spatial period of the wave; the distance over which the wave's shape repeats; the inverse of the spatial frequency

A wavelength is the length of the shortest repeating part of a "sine wave". All waves can be formed by adding up sine waves. That is, every wave is a total of sine waves, which may be identified by Fourier analysis. It is also known as the distance between a crest and another crest of a wave (highest point above equilibrium) or the distance between a trough and another trough of a wave (lowest point below the equilibrium of a wave).

A sine wave, with its wavelength
Periodic waves at shallow water, wavelength is denoted λ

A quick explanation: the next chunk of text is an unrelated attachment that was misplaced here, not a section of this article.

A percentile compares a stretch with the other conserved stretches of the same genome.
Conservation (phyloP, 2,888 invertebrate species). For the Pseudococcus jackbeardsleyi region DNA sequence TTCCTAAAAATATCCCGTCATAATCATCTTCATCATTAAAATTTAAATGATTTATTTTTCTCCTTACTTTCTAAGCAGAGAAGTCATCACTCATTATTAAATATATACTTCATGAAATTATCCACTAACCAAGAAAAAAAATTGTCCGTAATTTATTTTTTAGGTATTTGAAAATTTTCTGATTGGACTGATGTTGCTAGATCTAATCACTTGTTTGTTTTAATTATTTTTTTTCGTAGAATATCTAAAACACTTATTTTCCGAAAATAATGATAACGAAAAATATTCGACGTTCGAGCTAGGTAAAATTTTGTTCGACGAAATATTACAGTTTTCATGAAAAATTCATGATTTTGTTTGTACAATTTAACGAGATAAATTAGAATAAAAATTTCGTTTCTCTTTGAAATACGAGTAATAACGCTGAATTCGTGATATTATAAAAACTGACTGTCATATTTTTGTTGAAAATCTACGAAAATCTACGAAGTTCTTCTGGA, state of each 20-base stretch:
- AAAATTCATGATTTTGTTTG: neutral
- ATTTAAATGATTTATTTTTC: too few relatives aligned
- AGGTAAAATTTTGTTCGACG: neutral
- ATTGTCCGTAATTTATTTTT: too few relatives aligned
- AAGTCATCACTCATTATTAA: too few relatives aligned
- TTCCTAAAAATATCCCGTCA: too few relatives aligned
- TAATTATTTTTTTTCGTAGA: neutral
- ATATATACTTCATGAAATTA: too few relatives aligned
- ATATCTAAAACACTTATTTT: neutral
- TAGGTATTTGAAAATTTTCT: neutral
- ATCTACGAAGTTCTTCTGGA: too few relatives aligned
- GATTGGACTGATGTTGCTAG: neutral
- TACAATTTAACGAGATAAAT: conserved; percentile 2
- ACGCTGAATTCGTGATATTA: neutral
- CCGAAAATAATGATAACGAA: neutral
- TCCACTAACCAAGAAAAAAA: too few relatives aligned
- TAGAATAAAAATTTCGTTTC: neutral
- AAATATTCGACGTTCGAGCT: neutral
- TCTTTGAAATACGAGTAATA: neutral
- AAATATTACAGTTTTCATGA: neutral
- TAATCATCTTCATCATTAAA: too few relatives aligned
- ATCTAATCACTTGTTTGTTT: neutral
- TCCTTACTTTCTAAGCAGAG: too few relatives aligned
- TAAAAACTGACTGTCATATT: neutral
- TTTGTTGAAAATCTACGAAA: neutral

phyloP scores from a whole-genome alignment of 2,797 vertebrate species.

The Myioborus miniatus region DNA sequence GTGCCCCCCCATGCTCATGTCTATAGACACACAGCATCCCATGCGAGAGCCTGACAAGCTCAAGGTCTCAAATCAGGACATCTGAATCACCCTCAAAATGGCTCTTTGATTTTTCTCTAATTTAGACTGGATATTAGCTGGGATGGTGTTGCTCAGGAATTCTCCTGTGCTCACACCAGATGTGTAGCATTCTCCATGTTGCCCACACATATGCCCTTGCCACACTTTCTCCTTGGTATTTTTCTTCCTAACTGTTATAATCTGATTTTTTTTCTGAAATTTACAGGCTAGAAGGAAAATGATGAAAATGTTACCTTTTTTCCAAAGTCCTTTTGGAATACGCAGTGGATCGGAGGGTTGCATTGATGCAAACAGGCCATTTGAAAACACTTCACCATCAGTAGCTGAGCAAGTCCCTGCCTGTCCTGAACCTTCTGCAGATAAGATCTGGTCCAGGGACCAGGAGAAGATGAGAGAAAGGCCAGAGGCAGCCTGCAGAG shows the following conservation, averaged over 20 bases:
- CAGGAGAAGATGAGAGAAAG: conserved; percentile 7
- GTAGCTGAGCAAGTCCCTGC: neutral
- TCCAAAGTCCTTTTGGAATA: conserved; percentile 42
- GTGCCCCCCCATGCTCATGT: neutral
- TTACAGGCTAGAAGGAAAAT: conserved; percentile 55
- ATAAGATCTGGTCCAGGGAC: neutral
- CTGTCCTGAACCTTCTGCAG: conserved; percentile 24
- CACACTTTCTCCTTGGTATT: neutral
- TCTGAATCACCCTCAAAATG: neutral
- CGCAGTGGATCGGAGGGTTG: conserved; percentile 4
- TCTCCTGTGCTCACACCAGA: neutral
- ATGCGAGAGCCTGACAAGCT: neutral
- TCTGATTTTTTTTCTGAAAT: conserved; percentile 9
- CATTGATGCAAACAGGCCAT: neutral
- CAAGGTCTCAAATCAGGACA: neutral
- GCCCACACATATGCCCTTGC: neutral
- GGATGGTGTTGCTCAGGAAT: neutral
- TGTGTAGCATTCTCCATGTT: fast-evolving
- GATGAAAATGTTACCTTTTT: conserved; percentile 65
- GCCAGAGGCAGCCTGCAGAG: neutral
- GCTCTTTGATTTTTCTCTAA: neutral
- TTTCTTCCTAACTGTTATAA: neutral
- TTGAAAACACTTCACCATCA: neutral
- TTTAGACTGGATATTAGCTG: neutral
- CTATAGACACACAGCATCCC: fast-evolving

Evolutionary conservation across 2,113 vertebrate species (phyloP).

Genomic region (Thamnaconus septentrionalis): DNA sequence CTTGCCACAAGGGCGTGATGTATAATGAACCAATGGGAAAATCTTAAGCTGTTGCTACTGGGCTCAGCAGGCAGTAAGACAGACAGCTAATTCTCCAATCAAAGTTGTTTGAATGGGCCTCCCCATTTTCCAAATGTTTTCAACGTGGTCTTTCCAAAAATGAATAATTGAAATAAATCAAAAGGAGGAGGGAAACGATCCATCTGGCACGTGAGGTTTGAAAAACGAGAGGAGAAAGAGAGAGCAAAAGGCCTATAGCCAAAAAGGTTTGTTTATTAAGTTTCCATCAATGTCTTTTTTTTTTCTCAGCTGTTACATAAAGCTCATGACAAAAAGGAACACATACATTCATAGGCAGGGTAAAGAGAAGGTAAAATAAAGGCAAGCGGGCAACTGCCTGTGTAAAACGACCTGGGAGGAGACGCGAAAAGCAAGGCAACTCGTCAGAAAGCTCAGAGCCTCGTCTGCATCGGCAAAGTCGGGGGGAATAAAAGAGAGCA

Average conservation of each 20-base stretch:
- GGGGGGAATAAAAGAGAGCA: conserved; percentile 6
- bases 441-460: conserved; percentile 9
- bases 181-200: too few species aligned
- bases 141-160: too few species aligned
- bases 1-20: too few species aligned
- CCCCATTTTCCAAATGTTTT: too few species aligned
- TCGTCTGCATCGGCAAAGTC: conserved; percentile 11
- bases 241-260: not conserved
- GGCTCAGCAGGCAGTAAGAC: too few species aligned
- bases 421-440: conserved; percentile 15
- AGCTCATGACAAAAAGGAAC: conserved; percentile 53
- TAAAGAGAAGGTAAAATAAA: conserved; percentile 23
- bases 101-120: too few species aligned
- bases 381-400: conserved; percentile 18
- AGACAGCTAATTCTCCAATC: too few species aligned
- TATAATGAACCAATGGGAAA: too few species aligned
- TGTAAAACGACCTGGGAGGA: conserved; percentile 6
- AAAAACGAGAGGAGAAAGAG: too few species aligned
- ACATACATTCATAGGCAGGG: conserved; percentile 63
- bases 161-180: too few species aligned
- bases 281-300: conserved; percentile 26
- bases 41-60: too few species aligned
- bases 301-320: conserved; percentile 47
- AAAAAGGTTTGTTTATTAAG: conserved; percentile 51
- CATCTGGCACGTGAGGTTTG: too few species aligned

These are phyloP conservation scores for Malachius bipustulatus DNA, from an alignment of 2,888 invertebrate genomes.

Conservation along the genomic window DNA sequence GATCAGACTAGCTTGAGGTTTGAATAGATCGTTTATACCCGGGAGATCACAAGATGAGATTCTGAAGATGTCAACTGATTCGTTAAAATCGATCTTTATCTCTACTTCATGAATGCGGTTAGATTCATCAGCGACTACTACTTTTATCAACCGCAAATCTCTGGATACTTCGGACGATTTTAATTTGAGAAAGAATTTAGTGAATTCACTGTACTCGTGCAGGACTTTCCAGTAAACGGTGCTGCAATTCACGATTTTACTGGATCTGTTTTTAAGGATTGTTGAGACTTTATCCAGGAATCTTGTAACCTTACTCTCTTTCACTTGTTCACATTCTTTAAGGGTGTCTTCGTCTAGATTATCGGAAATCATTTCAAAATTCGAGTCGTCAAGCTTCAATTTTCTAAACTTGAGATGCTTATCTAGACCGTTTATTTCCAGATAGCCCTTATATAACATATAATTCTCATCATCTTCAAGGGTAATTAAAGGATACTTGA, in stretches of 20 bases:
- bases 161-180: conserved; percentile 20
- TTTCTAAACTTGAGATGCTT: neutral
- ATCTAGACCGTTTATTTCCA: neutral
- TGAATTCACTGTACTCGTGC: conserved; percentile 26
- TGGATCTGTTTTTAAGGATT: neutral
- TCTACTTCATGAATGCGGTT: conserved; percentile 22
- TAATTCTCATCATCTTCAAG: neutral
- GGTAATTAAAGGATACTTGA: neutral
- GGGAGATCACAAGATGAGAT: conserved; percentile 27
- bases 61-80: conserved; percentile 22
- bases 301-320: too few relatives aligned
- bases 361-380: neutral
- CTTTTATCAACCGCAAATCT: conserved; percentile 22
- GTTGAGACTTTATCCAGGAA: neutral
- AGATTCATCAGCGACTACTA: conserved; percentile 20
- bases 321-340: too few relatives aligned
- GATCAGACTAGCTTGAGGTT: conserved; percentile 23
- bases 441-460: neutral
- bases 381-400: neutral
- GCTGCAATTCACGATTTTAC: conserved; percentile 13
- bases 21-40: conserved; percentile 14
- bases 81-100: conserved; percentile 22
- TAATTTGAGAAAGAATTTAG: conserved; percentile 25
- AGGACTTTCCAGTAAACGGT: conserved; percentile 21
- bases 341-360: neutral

Examples of waves


Waves are everywhere. Examples of waves include:

"Length" of a sine wave


The sine wave has a pattern that repeats. The length of this repeating piece of the sine wave is called the wavelength. The wavelength can be found by measuring the length or distance between one peak of a sine wave and the next peak. The wavelength can be found in many other ways too. As the frequency of a wave increases, the wavelength decreases Thus, the frequency and wavelength are in inverse proportionality.

There are other properties of waves and sine waves, such as their frequency, amplitude, phase, and speed.

A symbol used for wavelength most often is the Greek letter lambda (λ).